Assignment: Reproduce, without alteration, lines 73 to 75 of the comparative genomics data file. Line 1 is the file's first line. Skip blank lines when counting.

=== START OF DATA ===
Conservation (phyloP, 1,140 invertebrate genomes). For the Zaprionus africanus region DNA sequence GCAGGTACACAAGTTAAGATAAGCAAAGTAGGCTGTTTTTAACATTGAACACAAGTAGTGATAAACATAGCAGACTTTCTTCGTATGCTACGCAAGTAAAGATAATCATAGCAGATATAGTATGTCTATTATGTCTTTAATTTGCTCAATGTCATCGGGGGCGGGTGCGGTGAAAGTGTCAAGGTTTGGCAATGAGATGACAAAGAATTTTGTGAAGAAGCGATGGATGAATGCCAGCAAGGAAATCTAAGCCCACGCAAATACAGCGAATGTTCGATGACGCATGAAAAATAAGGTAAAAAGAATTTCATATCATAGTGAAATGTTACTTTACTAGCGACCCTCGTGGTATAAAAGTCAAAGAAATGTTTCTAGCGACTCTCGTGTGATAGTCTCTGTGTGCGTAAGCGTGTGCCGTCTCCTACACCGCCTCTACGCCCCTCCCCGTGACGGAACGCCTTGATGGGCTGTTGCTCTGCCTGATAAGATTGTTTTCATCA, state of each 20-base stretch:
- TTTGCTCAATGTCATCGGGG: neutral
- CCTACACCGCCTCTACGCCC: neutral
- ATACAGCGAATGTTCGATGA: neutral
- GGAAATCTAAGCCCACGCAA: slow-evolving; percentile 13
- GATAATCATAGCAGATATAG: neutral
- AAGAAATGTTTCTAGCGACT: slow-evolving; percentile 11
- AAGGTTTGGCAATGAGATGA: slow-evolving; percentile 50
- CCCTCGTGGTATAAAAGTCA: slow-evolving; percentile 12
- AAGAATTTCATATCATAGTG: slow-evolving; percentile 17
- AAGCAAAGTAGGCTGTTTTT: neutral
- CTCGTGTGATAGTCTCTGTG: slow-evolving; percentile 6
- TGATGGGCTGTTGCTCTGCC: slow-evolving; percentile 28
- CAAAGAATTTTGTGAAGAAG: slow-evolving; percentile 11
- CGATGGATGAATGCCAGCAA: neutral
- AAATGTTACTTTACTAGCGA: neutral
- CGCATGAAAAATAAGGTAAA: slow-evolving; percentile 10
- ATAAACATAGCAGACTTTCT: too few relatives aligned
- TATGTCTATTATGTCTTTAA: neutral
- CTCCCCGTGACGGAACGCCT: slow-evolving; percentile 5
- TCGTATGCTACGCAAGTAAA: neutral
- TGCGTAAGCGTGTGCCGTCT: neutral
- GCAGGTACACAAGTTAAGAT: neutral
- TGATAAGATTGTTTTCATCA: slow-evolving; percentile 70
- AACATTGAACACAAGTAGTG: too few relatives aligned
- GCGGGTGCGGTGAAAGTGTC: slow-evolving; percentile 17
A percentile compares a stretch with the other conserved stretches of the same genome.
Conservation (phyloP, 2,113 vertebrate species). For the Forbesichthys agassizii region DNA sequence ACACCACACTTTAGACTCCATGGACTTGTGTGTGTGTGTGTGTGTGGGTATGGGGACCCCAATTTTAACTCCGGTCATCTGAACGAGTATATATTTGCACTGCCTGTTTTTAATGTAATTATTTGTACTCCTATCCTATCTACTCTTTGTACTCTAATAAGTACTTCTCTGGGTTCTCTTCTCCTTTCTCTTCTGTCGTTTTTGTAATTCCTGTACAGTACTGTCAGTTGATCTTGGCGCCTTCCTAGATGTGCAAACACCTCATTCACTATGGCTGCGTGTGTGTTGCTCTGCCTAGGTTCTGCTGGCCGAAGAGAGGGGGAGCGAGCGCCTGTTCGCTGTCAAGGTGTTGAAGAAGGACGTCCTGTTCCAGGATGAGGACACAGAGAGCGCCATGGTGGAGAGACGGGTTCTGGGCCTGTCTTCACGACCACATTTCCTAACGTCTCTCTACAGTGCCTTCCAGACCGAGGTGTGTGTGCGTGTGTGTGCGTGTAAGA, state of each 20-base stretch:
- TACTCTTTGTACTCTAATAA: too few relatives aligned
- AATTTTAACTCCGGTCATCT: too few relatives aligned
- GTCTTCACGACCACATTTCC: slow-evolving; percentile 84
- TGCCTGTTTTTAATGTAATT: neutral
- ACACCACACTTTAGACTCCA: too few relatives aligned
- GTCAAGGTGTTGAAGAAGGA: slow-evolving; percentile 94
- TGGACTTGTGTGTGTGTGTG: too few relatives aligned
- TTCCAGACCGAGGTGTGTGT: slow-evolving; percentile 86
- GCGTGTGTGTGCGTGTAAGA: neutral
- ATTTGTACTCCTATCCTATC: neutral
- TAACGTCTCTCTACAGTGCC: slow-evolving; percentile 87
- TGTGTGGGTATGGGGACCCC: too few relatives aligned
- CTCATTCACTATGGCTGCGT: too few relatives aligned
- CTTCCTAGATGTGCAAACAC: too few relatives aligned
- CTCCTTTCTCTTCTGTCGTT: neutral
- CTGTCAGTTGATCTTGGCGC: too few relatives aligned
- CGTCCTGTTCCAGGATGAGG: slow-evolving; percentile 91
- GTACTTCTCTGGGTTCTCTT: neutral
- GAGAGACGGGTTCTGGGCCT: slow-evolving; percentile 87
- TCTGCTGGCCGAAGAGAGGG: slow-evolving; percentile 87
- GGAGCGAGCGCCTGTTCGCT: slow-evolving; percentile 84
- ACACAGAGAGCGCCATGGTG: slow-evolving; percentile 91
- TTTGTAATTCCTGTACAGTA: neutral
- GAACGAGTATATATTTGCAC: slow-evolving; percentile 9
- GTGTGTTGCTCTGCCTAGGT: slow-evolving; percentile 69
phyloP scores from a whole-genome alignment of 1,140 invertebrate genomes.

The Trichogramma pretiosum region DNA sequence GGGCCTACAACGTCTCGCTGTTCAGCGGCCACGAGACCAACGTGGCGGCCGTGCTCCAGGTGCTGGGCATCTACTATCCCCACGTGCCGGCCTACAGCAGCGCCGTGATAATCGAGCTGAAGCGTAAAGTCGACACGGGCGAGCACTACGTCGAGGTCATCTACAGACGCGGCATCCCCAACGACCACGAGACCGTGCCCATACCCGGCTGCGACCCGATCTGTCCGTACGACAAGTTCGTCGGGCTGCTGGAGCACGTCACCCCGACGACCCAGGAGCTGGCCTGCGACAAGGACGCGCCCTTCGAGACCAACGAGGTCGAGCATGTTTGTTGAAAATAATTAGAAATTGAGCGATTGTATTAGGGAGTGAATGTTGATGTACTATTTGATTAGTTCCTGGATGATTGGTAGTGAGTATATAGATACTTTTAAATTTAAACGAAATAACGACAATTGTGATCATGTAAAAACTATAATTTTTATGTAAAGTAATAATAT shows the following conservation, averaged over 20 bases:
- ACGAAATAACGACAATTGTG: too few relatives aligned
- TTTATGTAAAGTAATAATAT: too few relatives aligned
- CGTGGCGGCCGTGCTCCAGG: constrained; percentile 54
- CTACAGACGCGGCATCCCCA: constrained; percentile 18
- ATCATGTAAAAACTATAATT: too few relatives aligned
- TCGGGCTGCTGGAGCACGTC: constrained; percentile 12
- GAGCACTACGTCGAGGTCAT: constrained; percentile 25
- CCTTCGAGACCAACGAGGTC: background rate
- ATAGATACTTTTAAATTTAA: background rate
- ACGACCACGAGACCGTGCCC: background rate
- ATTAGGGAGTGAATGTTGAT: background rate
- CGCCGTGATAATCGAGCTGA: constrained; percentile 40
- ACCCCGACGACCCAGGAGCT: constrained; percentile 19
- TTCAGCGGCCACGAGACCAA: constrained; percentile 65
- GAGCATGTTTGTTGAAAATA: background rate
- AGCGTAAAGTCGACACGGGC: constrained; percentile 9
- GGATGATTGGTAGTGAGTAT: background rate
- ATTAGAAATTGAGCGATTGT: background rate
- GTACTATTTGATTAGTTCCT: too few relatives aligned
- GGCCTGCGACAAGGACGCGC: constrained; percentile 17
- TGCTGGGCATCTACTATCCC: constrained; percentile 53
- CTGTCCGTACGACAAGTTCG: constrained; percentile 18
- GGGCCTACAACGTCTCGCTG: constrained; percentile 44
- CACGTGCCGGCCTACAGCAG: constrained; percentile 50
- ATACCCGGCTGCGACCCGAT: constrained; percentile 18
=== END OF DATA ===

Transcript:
- ATTAGAAATTGAGCGATTGT: background rate
- GTACTATTTGATTAGTTCCT: too few relatives aligned
- GGCCTGCGACAAGGACGCGC: constrained; percentile 17